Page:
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Pacemaker for larynx allows patients to breathe easier

Doctors at Vanderbilt University Medical Center have developed a new implantable device that helps patients with paralyzed vocal folds breathe on their own.

The new device for bilateral paralysis of the larynx is an Implantable Pulse Generator (IPG) that allows a patient to speak and breathe normally. The device was recently implanted, for the first time ever in the United States, in a Missouri woman.

"We are excited about the possibilities with this electrical pacing device," said David L. Zealear, Ph.D., associate professor of Otolaryngology and director of research in the department. "The idea is to restore the opening function of the larynx to allow inhaling and exhaling necessary to normal breathing. We are able to restore that function."

With the device, Zealear says, an electrode is inserted next to the opening muscle of the larynx sandwiched between the cricoid cartilage and the muscle. "It involves electrical stimulation of the critical laryngeal muscle that has been paralyzed. The stimulation is done at the precise moment that the patient inhales, allowing the patient to take a breath," Zealear said. The lead wire from the electrode is then brought subcutaneously through a tunnel to an incision below the clavicle. A pocket is made at that incision site and the stimulator is placed in that pocket. It can be re-programmed through the skin by using a microprocessor, Zealear said. "When the stimulus is discontinued, the muscles passively relax back to their midline position to allow normal voice production and airway protection."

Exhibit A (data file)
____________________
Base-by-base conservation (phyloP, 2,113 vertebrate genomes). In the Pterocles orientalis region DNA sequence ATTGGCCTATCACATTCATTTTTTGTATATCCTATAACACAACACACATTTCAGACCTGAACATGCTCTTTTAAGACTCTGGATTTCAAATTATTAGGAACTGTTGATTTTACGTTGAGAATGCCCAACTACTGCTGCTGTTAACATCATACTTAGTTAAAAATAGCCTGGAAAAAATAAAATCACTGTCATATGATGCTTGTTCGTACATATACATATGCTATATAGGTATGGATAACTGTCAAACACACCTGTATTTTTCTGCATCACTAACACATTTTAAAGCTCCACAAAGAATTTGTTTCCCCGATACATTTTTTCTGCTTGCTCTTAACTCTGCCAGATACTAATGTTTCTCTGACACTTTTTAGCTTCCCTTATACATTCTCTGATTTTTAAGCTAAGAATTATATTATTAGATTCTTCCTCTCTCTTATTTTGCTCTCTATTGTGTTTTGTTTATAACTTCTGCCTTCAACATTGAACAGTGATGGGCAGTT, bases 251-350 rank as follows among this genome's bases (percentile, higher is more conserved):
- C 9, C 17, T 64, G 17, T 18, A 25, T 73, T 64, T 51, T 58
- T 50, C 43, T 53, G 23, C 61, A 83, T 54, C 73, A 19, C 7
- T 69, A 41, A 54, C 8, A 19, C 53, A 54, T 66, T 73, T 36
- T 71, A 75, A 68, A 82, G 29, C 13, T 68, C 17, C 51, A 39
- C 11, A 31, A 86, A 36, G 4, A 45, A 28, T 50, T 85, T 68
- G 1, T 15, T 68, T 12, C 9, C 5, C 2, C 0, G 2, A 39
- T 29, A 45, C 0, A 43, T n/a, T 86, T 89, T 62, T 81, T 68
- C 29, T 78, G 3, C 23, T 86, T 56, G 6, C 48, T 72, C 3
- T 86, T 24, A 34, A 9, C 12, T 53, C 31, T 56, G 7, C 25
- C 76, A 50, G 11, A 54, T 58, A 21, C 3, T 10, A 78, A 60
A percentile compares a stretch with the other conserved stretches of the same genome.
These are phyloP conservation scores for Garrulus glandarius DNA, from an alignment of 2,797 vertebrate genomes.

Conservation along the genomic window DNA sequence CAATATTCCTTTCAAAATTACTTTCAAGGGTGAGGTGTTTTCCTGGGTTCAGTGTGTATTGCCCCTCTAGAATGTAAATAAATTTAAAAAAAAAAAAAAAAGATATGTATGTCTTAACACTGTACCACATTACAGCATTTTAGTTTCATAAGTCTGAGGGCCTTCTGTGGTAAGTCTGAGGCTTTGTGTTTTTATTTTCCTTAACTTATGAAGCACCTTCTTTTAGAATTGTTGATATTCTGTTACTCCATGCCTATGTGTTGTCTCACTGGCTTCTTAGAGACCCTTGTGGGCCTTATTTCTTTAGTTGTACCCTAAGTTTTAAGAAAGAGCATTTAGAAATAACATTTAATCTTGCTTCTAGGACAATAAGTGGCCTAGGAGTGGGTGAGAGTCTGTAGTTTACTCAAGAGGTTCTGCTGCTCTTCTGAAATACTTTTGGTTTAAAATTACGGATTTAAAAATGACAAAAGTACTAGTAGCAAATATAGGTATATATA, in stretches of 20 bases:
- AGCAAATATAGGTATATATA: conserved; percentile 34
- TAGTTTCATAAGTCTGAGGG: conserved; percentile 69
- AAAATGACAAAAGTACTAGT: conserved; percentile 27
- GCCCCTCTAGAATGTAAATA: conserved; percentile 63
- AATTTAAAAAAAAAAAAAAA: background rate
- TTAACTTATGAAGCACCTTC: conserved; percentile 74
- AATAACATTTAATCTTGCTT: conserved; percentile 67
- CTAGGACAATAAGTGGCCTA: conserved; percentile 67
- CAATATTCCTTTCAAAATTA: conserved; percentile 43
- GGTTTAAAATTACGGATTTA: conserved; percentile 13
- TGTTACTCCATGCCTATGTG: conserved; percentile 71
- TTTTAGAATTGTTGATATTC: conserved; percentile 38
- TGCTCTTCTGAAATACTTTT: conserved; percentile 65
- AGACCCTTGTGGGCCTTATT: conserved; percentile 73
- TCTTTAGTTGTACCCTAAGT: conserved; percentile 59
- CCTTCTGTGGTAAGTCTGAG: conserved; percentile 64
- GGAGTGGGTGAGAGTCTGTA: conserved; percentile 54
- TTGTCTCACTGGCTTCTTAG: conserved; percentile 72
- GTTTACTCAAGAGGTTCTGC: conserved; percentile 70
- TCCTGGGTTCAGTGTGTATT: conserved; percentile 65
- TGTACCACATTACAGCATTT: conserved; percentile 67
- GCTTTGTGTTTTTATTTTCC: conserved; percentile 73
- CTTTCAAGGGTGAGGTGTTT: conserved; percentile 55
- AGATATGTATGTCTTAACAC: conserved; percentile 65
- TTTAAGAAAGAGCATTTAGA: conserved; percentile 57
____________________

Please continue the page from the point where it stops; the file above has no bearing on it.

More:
Zealear says about 6,000 patients are stricken with bilateral laryngeal paralysis each year in the United States. The condition is created primarily when the two nerves that serve the larynx become paralyzed due to neck surgery. "Both the opening and closing functions are lost on both sides. The patient can not breathe and is in a life-threatening situation. For acute paralysis, the patient must have an emergen
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Contact: Matt Scanlan
matt.scanlan@mcmail.vanderbilt.edu
615-322-4747
Vanderbilt University Medical Center
21-Sep-1999


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